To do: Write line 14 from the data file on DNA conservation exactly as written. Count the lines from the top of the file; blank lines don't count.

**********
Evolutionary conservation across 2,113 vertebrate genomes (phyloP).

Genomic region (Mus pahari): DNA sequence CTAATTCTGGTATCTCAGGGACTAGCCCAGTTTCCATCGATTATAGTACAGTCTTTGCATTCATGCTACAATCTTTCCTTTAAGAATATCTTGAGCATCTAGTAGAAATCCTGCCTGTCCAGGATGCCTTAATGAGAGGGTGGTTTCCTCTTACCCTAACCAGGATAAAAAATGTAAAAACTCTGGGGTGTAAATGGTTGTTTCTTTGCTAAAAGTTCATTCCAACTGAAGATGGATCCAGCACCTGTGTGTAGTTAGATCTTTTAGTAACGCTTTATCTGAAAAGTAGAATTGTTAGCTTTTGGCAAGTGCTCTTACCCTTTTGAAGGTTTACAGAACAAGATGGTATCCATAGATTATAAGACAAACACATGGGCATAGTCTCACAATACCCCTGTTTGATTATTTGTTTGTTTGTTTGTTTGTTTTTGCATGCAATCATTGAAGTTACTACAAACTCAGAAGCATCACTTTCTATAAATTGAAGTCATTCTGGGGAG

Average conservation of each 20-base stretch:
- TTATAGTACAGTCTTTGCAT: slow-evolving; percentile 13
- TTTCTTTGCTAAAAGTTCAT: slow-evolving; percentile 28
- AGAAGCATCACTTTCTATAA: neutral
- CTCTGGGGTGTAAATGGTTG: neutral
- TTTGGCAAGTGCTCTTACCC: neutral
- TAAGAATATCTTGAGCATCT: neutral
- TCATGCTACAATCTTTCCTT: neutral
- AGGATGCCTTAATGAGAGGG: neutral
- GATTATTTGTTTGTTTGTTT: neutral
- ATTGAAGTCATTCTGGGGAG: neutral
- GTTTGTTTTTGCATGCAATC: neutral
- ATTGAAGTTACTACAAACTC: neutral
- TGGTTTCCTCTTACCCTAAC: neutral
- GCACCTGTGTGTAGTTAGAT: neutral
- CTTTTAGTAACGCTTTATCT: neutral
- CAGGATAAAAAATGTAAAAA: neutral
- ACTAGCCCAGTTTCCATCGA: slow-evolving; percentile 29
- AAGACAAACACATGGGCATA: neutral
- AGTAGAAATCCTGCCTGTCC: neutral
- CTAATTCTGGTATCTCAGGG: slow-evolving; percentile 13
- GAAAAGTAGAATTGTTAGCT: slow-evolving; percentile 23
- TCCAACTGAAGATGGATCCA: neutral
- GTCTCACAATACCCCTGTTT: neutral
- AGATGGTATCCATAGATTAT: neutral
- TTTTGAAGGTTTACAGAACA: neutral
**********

- GTTTGTTTTTGCATGCAATC: neutral